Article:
By Mike Green, Senior Manager, Advocacy & Local Policy, FMI


The COVID-19 pandemic forced unprecedented expenditures by state and local governments. Many cities and states now face an uncertain budget picture moving forward. Given this fiscal uncertainty, the FMI State Affairs Team is on the lookout for any attempts to impose new taxes on businesses or their customers.

FMI is increasingly concerned about a District of Columbia City Council move to impose a 1.5 cents per ounce tax on the distribution of certain sugar-sweetened beverages. While we share the Council’s goal of promoting health and nutrition, similar sugary drink taxes implemented in other cities have resulted in devastating sales losses for local food retailers and, consequently, job losses for the local community. I recently testified before the Washington, D.C. City Council in opposition to this “Nutrition Equity Catalyst Tax” – Title II of the Nutrition Equity Amendment Act – precisely because we have witnessed these negative economic consequences.

Once beverage taxes go into effect, we see customers travel outside the taxed-jurisdiction to purchase not just the lower-priced beverage, but their entire grocery basket as well. In Philadelphia, total sales in city grocery stores fell 9% after implementation of a beverage tax, while total sales in stores just outside the city grew 2%. In total, the tax cost local Philadelphia supermarkets an average monthly loss in sales of over $300,000. In a region like the DC-Metro area, where supermarkets in Arlington, VA, Montgomery County, MD and Prince George’s County, MD are just a metro ride away (and where sales tax in both Maryland and Virginia is already lower than in the District), the sales losses for DC grocers could be even more dramatic.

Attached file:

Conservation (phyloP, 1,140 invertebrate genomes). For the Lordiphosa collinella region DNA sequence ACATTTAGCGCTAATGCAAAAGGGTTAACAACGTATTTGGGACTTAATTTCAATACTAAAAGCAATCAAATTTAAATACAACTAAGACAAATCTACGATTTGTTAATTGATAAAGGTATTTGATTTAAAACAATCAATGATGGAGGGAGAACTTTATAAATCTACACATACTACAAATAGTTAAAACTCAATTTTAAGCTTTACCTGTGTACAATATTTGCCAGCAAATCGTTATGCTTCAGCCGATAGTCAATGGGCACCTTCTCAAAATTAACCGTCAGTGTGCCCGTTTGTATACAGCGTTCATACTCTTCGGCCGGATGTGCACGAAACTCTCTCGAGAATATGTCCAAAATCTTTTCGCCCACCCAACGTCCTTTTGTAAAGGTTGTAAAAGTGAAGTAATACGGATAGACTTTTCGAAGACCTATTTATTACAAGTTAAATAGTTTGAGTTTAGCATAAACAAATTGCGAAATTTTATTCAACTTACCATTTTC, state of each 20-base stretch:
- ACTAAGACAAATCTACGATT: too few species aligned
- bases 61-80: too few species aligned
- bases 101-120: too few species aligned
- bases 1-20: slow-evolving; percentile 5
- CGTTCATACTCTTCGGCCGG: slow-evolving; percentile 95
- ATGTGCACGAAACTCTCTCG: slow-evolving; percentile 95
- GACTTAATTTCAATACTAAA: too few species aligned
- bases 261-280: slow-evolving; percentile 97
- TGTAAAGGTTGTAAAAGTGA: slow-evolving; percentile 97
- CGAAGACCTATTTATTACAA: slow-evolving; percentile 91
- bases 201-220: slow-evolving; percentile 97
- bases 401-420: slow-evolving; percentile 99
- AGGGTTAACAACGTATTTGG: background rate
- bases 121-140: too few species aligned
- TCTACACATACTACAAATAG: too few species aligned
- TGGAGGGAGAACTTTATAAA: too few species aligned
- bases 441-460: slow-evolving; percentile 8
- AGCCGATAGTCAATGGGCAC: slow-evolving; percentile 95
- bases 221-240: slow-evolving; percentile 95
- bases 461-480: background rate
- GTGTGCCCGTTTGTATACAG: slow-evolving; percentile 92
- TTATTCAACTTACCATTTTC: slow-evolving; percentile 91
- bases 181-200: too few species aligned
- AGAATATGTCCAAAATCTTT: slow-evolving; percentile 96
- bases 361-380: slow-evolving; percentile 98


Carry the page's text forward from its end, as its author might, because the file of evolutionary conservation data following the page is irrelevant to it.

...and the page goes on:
This loss of sales will hit single-store independent operators especially hard, as they will have no stores in Maryland or Virginia to balance against the loss of sales in the District. Grocers traditionally operate within a 1%-2% profit margin. With such small margins, grocers have almost no ability to absorb these sales losses. One grocer in Philadelphia reported cutting over 5,000 work hours across four stores in one month. If you assume that an average part-time associate works 18-20 hours per week, this represents a loss of approximately 70 jobs across the four stores. The beverage tax forced another grocer to lay off approximately 300 employees across six stores and to close a popular West Philadelphia store.

In the District of Columbia, FMI members currently operate roughly 30 stores and employ nearly 5,000 workers. The grocery industry in DC pays over $290 million in wages and has an economic impact of over $560 million. To hit these businesses with such a devastating tax when the District’s economy is only just beginning to recover from the COVID-19 pandemic is misguided. That the District has a budget surplus, unlike so many of its fellow cities across the country, makes the move to levy this tax even more puzzling.

The goal of promoting nutrition and investing directly in communities that are most impacted by health disparities is a laudable one. We offered to work with the Council toward these ends in a way that does not involve imposing a regressive tax that could lead to lost sales and lost jobs across the city.